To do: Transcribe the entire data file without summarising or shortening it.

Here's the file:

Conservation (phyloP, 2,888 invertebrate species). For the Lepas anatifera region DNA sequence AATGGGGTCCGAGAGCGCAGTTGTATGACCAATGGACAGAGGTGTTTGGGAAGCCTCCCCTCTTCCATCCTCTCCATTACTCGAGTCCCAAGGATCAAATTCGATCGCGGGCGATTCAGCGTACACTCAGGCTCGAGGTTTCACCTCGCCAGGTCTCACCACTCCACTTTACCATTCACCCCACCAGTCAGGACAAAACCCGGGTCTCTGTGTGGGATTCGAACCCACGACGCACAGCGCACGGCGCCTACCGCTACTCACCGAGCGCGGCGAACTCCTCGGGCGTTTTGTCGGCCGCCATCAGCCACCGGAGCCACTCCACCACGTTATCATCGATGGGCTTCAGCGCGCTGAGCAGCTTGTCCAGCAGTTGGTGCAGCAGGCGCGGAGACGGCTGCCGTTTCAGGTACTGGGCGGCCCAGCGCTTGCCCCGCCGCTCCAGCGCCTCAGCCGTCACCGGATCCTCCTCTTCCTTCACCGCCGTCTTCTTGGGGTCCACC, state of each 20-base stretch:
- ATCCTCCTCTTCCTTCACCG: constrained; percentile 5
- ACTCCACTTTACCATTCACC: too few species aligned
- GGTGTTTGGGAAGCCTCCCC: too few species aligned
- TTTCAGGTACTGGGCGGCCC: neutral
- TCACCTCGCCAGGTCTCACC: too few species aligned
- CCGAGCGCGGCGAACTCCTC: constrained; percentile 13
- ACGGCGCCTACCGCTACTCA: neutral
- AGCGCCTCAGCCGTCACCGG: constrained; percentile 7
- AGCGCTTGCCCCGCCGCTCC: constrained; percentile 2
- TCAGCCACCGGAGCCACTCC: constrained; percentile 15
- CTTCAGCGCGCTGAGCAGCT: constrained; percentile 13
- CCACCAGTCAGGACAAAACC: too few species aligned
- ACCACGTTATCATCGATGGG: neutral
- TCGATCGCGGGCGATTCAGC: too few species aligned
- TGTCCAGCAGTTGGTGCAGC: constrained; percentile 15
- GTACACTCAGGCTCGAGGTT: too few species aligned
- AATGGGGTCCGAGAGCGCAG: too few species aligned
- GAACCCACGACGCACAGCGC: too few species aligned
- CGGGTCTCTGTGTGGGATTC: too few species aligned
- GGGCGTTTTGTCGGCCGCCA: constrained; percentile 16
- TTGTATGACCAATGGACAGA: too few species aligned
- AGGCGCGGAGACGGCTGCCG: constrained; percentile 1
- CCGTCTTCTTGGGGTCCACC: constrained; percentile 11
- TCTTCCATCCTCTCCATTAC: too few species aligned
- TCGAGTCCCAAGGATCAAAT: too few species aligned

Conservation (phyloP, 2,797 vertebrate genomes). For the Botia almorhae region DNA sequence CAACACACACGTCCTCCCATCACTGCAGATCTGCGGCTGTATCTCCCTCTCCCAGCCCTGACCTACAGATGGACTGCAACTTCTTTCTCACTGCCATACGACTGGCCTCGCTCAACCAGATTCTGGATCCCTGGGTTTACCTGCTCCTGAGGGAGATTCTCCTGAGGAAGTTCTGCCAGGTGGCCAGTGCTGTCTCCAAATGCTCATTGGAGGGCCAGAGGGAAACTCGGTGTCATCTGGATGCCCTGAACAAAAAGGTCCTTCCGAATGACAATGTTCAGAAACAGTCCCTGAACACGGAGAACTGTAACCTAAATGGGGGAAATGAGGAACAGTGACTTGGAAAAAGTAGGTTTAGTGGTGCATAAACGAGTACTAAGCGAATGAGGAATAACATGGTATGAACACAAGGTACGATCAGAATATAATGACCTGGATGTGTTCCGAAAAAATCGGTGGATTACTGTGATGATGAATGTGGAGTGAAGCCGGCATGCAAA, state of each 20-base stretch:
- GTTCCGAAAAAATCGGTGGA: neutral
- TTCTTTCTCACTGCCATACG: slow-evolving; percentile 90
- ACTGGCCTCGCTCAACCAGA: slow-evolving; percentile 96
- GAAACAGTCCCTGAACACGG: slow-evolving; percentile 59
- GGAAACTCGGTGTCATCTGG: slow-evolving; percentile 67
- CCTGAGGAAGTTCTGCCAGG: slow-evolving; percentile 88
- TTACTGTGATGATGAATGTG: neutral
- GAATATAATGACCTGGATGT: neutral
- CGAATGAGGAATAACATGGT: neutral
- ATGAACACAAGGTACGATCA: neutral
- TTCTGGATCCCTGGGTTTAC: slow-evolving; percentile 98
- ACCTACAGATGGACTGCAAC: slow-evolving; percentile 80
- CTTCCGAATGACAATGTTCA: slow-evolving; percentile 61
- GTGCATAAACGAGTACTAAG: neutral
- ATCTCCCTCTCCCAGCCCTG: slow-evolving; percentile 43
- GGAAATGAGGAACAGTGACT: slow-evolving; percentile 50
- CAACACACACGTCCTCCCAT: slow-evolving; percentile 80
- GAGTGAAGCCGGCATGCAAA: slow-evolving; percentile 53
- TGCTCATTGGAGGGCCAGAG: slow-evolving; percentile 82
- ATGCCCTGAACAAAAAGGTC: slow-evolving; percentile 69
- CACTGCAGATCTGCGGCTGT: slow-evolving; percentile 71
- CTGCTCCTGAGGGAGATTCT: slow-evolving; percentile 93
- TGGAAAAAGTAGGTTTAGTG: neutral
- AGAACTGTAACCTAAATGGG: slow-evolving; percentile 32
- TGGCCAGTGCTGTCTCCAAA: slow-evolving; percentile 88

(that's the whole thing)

Conservation (phyloP, 2,888 invertebrate species). For the Lepas anatifera region DNA sequence AATGGGGTCCGAGAGCGCAGTTGTATGACCAATGGACAGAGGTGTTTGGGAAGCCTCCCCTCTTCCATCCTCTCCATTACTCGAGTCCCAAGGATCAAATTCGATCGCGGGCGATTCAGCGTACACTCAGGCTCGAGGTTTCACCTCGCCAGGTCTCACCACTCCACTTTACCATTCACCCCACCAGTCAGGACAAAACCCGGGTCTCTGTGTGGGATTCGAACCCACGACGCACAGCGCACGGCGCCTACCGCTACTCACCGAGCGCGGCGAACTCCTCGGGCGTTTTGTCGGCCGCCATCAGCCACCGGAGCCACTCCACCACGTTATCATCGATGGGCTTCAGCGCGCTGAGCAGCTTGTCCAGCAGTTGGTGCAGCAGGCGCGGAGACGGCTGCCGTTTCAGGTACTGGGCGGCCCAGCGCTTGCCCCGCCGCTCCAGCGCCTCAGCCGTCACCGGATCCTCCTCTTCCTTCACCGCCGTCTTCTTGGGGTCCACC, state of each 20-base stretch:
- ATCCTCCTCTTCCTTCACCG: constrained; percentile 5
- ACTCCACTTTACCATTCACC: too few species aligned
- GGTGTTTGGGAAGCCTCCCC: too few species aligned
- TTTCAGGTACTGGGCGGCCC: neutral
- TCACCTCGCCAGGTCTCACC: too few species aligned
- CCGAGCGCGGCGAACTCCTC: constrained; percentile 13
- ACGGCGCCTACCGCTACTCA: neutral
- AGCGCCTCAGCCGTCACCGG: constrained; percentile 7
- AGCGCTTGCCCCGCCGCTCC: constrained; percentile 2
- TCAGCCACCGGAGCCACTCC: constrained; percentile 15
- CTTCAGCGCGCTGAGCAGCT: constrained; percentile 13
- CCACCAGTCAGGACAAAACC: too few species aligned
- ACCACGTTATCATCGATGGG: neutral
- TCGATCGCGGGCGATTCAGC: too few species aligned
- TGTCCAGCAGTTGGTGCAGC: constrained; percentile 15
- GTACACTCAGGCTCGAGGTT: too few species aligned
- AATGGGGTCCGAGAGCGCAG: too few species aligned
- GAACCCACGACGCACAGCGC: too few species aligned
- CGGGTCTCTGTGTGGGATTC: too few species aligned
- GGGCGTTTTGTCGGCCGCCA: constrained; percentile 16
- TTGTATGACCAATGGACAGA: too few species aligned
- AGGCGCGGAGACGGCTGCCG: constrained; percentile 1
- CCGTCTTCTTGGGGTCCACC: constrained; percentile 11
- TCTTCCATCCTCTCCATTAC: too few species aligned
- TCGAGTCCCAAGGATCAAAT: too few species aligned

Conservation (phyloP, 2,797 vertebrate genomes). For the Botia almorhae region DNA sequence CAACACACACGTCCTCCCATCACTGCAGATCTGCGGCTGTATCTCCCTCTCCCAGCCCTGACCTACAGATGGACTGCAACTTCTTTCTCACTGCCATACGACTGGCCTCGCTCAACCAGATTCTGGATCCCTGGGTTTACCTGCTCCTGAGGGAGATTCTCCTGAGGAAGTTCTGCCAGGTGGCCAGTGCTGTCTCCAAATGCTCATTGGAGGGCCAGAGGGAAACTCGGTGTCATCTGGATGCCCTGAACAAAAAGGTCCTTCCGAATGACAATGTTCAGAAACAGTCCCTGAACACGGAGAACTGTAACCTAAATGGGGGAAATGAGGAACAGTGACTTGGAAAAAGTAGGTTTAGTGGTGCATAAACGAGTACTAAGCGAATGAGGAATAACATGGTATGAACACAAGGTACGATCAGAATATAATGACCTGGATGTGTTCCGAAAAAATCGGTGGATTACTGTGATGATGAATGTGGAGTGAAGCCGGCATGCAAA, state of each 20-base stretch:
- GTTCCGAAAAAATCGGTGGA: neutral
- TTCTTTCTCACTGCCATACG: slow-evolving; percentile 90
- ACTGGCCTCGCTCAACCAGA: slow-evolving; percentile 96
- GAAACAGTCCCTGAACACGG: slow-evolving; percentile 59
- GGAAACTCGGTGTCATCTGG: slow-evolving; percentile 67
- CCTGAGGAAGTTCTGCCAGG: slow-evolving; percentile 88
- TTACTGTGATGATGAATGTG: neutral
- GAATATAATGACCTGGATGT: neutral
- CGAATGAGGAATAACATGGT: neutral
- ATGAACACAAGGTACGATCA: neutral
- TTCTGGATCCCTGGGTTTAC: slow-evolving; percentile 98
- ACCTACAGATGGACTGCAAC: slow-evolving; percentile 80
- CTTCCGAATGACAATGTTCA: slow-evolving; percentile 61
- GTGCATAAACGAGTACTAAG: neutral
- ATCTCCCTCTCCCAGCCCTG: slow-evolving; percentile 43
- GGAAATGAGGAACAGTGACT: slow-evolving; percentile 50
- CAACACACACGTCCTCCCAT: slow-evolving; percentile 80
- GAGTGAAGCCGGCATGCAAA: slow-evolving; percentile 53
- TGCTCATTGGAGGGCCAGAG: slow-evolving; percentile 82
- ATGCCCTGAACAAAAAGGTC: slow-evolving; percentile 69
- CACTGCAGATCTGCGGCTGT: slow-evolving; percentile 71
- CTGCTCCTGAGGGAGATTCT: slow-evolving; percentile 93
- TGGAAAAAGTAGGTTTAGTG: neutral
- AGAACTGTAACCTAAATGGG: slow-evolving; percentile 32
- TGGCCAGTGCTGTCTCCAAA: slow-evolving; percentile 88